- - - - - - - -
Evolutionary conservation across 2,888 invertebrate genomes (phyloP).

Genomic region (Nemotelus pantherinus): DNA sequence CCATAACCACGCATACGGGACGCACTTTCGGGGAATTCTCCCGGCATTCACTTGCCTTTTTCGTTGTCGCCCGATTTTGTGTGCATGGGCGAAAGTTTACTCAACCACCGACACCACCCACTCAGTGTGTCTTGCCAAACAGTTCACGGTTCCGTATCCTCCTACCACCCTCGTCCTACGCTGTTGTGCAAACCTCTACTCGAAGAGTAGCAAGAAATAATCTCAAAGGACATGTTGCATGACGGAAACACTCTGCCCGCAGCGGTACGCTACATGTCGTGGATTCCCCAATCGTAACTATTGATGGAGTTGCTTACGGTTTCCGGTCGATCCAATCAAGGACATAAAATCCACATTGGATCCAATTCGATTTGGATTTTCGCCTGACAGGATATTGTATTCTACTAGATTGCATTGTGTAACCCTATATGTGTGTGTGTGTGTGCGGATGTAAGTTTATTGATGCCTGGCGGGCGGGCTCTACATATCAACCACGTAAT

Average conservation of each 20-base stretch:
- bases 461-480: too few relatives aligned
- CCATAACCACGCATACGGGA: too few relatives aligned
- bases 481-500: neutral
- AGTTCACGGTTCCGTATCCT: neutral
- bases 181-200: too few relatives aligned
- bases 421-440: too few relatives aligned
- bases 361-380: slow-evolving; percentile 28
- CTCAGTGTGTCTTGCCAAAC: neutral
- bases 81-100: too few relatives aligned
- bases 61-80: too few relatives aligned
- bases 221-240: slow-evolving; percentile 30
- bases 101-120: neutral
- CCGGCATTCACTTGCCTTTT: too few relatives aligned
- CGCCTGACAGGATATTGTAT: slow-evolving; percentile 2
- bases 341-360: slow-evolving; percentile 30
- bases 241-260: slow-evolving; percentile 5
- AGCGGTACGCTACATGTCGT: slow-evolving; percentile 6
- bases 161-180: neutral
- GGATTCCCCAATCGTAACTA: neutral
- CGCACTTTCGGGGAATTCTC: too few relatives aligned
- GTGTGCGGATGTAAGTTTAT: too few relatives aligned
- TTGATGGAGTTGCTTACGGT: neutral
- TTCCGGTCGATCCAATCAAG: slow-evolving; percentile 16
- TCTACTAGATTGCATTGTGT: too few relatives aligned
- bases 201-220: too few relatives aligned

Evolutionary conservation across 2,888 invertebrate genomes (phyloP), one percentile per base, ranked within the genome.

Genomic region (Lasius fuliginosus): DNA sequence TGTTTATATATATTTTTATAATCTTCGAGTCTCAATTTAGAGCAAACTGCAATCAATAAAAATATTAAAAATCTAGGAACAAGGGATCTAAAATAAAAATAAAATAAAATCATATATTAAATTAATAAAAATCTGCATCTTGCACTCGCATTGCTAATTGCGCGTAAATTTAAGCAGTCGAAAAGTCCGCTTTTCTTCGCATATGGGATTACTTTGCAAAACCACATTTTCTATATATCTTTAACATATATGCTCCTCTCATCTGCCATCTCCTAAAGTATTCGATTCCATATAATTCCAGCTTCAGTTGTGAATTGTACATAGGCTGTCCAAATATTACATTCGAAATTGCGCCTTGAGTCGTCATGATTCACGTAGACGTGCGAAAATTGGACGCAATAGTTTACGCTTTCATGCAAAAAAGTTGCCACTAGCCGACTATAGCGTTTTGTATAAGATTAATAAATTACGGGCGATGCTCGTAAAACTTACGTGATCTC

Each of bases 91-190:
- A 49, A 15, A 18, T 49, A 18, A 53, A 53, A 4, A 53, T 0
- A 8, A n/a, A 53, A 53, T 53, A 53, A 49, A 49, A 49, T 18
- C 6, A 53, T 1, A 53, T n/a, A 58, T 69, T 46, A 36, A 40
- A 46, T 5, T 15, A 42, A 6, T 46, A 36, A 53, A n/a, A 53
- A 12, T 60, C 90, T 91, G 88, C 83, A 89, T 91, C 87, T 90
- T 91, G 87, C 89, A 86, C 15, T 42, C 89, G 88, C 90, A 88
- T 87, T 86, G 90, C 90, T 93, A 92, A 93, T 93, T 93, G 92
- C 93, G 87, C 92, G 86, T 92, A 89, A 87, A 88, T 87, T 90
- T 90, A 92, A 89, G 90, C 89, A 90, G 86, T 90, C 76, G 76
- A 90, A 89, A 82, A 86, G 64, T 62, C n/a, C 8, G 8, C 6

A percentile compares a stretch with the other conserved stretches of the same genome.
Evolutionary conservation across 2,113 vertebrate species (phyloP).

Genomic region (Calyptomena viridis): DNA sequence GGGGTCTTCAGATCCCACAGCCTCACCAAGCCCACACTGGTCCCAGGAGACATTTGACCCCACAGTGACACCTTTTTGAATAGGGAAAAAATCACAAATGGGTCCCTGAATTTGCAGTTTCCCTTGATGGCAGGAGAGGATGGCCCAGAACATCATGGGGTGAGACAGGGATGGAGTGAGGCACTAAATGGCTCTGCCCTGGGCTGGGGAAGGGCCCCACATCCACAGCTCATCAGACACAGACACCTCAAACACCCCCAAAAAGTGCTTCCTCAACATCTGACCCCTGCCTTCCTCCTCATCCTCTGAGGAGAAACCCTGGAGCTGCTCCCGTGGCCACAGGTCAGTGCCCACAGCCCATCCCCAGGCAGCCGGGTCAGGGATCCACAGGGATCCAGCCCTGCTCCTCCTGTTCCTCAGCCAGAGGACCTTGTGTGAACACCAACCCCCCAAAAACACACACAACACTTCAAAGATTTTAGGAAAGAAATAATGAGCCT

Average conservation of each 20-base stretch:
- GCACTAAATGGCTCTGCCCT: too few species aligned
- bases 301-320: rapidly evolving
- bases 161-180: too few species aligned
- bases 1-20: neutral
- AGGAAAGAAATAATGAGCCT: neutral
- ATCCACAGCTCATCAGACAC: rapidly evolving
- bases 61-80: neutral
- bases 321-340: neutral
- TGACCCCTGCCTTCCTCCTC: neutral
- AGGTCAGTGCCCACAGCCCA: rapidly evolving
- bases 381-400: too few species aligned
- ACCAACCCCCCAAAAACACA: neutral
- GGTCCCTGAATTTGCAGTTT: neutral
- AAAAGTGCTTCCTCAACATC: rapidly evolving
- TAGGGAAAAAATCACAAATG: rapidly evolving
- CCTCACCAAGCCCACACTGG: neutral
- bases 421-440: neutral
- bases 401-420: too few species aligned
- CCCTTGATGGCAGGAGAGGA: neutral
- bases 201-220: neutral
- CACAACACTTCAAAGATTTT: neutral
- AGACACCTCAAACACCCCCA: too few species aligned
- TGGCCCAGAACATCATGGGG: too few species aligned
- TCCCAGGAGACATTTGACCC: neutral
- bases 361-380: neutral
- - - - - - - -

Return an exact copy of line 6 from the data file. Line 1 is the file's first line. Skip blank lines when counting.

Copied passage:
- bases 481-500: neutral